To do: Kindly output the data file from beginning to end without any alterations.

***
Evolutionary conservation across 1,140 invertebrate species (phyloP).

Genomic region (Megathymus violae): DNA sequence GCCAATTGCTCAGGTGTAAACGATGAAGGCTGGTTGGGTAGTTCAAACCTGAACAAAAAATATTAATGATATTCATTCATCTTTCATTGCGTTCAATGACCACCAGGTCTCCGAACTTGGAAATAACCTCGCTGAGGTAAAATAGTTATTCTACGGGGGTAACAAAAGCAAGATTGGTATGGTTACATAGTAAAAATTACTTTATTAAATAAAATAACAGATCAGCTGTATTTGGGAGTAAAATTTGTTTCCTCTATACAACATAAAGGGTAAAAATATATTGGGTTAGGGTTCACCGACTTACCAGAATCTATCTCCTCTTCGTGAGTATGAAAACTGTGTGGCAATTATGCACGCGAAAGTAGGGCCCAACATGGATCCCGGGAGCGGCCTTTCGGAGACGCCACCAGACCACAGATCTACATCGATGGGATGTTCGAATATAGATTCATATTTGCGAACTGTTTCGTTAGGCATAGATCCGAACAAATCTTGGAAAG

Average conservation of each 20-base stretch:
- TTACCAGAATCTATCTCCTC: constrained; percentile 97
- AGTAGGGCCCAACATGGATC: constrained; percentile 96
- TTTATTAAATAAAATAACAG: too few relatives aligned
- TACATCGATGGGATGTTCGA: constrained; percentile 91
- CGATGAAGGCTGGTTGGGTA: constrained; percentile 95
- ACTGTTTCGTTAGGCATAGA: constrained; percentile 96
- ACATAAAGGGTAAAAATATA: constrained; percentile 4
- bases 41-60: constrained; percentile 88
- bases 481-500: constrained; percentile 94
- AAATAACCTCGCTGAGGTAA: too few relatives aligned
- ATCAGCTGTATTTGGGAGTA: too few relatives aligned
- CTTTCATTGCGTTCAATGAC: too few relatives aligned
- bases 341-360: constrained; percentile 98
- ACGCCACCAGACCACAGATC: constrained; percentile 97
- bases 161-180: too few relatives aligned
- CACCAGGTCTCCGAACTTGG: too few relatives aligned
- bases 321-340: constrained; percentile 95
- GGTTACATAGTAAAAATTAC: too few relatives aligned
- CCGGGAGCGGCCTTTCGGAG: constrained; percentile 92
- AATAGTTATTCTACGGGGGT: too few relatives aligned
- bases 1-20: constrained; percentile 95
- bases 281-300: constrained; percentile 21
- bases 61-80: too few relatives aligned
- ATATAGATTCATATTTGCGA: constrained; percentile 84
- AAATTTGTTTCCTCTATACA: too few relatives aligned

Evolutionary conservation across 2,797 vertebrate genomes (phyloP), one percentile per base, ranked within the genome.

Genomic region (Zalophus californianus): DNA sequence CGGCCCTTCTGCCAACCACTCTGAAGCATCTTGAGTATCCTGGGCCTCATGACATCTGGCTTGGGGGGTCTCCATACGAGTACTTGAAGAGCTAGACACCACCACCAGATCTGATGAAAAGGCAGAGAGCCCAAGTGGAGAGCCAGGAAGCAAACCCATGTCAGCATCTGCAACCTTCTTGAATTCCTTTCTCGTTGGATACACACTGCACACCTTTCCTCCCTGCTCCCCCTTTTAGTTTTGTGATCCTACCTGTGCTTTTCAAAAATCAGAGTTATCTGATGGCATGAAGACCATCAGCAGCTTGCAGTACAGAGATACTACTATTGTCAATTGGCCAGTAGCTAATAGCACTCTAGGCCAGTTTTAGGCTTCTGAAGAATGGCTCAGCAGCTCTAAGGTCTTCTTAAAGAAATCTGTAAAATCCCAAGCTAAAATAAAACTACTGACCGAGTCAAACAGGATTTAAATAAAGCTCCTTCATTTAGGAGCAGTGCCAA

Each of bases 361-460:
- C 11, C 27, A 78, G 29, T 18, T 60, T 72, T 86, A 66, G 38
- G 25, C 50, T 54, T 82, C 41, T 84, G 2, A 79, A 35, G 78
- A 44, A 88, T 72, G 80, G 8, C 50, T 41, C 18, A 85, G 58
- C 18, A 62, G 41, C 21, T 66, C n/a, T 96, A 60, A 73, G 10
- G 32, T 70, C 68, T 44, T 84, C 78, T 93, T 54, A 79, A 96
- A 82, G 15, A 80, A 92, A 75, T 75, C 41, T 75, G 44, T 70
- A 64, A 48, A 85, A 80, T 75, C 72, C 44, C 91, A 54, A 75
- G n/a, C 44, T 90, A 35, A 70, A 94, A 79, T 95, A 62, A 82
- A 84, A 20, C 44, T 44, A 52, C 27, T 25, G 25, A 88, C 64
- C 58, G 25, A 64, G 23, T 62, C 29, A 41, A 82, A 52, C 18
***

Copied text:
Evolutionary conservation across 1,140 invertebrate species (phyloP).

Genomic region (Megathymus violae): DNA sequence GCCAATTGCTCAGGTGTAAACGATGAAGGCTGGTTGGGTAGTTCAAACCTGAACAAAAAATATTAATGATATTCATTCATCTTTCATTGCGTTCAATGACCACCAGGTCTCCGAACTTGGAAATAACCTCGCTGAGGTAAAATAGTTATTCTACGGGGGTAACAAAAGCAAGATTGGTATGGTTACATAGTAAAAATTACTTTATTAAATAAAATAACAGATCAGCTGTATTTGGGAGTAAAATTTGTTTCCTCTATACAACATAAAGGGTAAAAATATATTGGGTTAGGGTTCACCGACTTACCAGAATCTATCTCCTCTTCGTGAGTATGAAAACTGTGTGGCAATTATGCACGCGAAAGTAGGGCCCAACATGGATCCCGGGAGCGGCCTTTCGGAGACGCCACCAGACCACAGATCTACATCGATGGGATGTTCGAATATAGATTCATATTTGCGAACTGTTTCGTTAGGCATAGATCCGAACAAATCTTGGAAAG

Average conservation of each 20-base stretch:
- TTACCAGAATCTATCTCCTC: constrained; percentile 97
- AGTAGGGCCCAACATGGATC: constrained; percentile 96
- TTTATTAAATAAAATAACAG: too few relatives aligned
- TACATCGATGGGATGTTCGA: constrained; percentile 91
- CGATGAAGGCTGGTTGGGTA: constrained; percentile 95
- ACTGTTTCGTTAGGCATAGA: constrained; percentile 96
- ACATAAAGGGTAAAAATATA: constrained; percentile 4
- bases 41-60: constrained; percentile 88
- bases 481-500: constrained; percentile 94
- AAATAACCTCGCTGAGGTAA: too few relatives aligned
- ATCAGCTGTATTTGGGAGTA: too few relatives aligned
- CTTTCATTGCGTTCAATGAC: too few relatives aligned
- bases 341-360: constrained; percentile 98
- ACGCCACCAGACCACAGATC: constrained; percentile 97
- bases 161-180: too few relatives aligned
- CACCAGGTCTCCGAACTTGG: too few relatives aligned
- bases 321-340: constrained; percentile 95
- GGTTACATAGTAAAAATTAC: too few relatives aligned
- CCGGGAGCGGCCTTTCGGAG: constrained; percentile 92
- AATAGTTATTCTACGGGGGT: too few relatives aligned
- bases 1-20: constrained; percentile 95
- bases 281-300: constrained; percentile 21
- bases 61-80: too few relatives aligned
- ATATAGATTCATATTTGCGA: constrained; percentile 84
- AAATTTGTTTCCTCTATACA: too few relatives aligned

Evolutionary conservation across 2,797 vertebrate genomes (phyloP), one percentile per base, ranked within the genome.

Genomic region (Zalophus californianus): DNA sequence CGGCCCTTCTGCCAACCACTCTGAAGCATCTTGAGTATCCTGGGCCTCATGACATCTGGCTTGGGGGGTCTCCATACGAGTACTTGAAGAGCTAGACACCACCACCAGATCTGATGAAAAGGCAGAGAGCCCAAGTGGAGAGCCAGGAAGCAAACCCATGTCAGCATCTGCAACCTTCTTGAATTCCTTTCTCGTTGGATACACACTGCACACCTTTCCTCCCTGCTCCCCCTTTTAGTTTTGTGATCCTACCTGTGCTTTTCAAAAATCAGAGTTATCTGATGGCATGAAGACCATCAGCAGCTTGCAGTACAGAGATACTACTATTGTCAATTGGCCAGTAGCTAATAGCACTCTAGGCCAGTTTTAGGCTTCTGAAGAATGGCTCAGCAGCTCTAAGGTCTTCTTAAAGAAATCTGTAAAATCCCAAGCTAAAATAAAACTACTGACCGAGTCAAACAGGATTTAAATAAAGCTCCTTCATTTAGGAGCAGTGCCAA

Each of bases 361-460:
- C 11, C 27, A 78, G 29, T 18, T 60, T 72, T 86, A 66, G 38
- G 25, C 50, T 54, T 82, C 41, T 84, G 2, A 79, A 35, G 78
- A 44, A 88, T 72, G 80, G 8, C 50, T 41, C 18, A 85, G 58
- C 18, A 62, G 41, C 21, T 66, C n/a, T 96, A 60, A 73, G 10
- G 32, T 70, C 68, T 44, T 84, C 78, T 93, T 54, A 79, A 96
- A 82, G 15, A 80, A 92, A 75, T 75, C 41, T 75, G 44, T 70
- A 64, A 48, A 85, A 80, T 75, C 72, C 44, C 91, A 54, A 75
- G n/a, C 44, T 90, A 35, A 70, A 94, A 79, T 95, A 62, A 82
- A 84, A 20, C 44, T 44, A 52, C 27, T 25, G 25, A 88, C 64
- C 58, G 25, A 64, G 23, T 62, C 29, A 41, A 82, A 52, C 18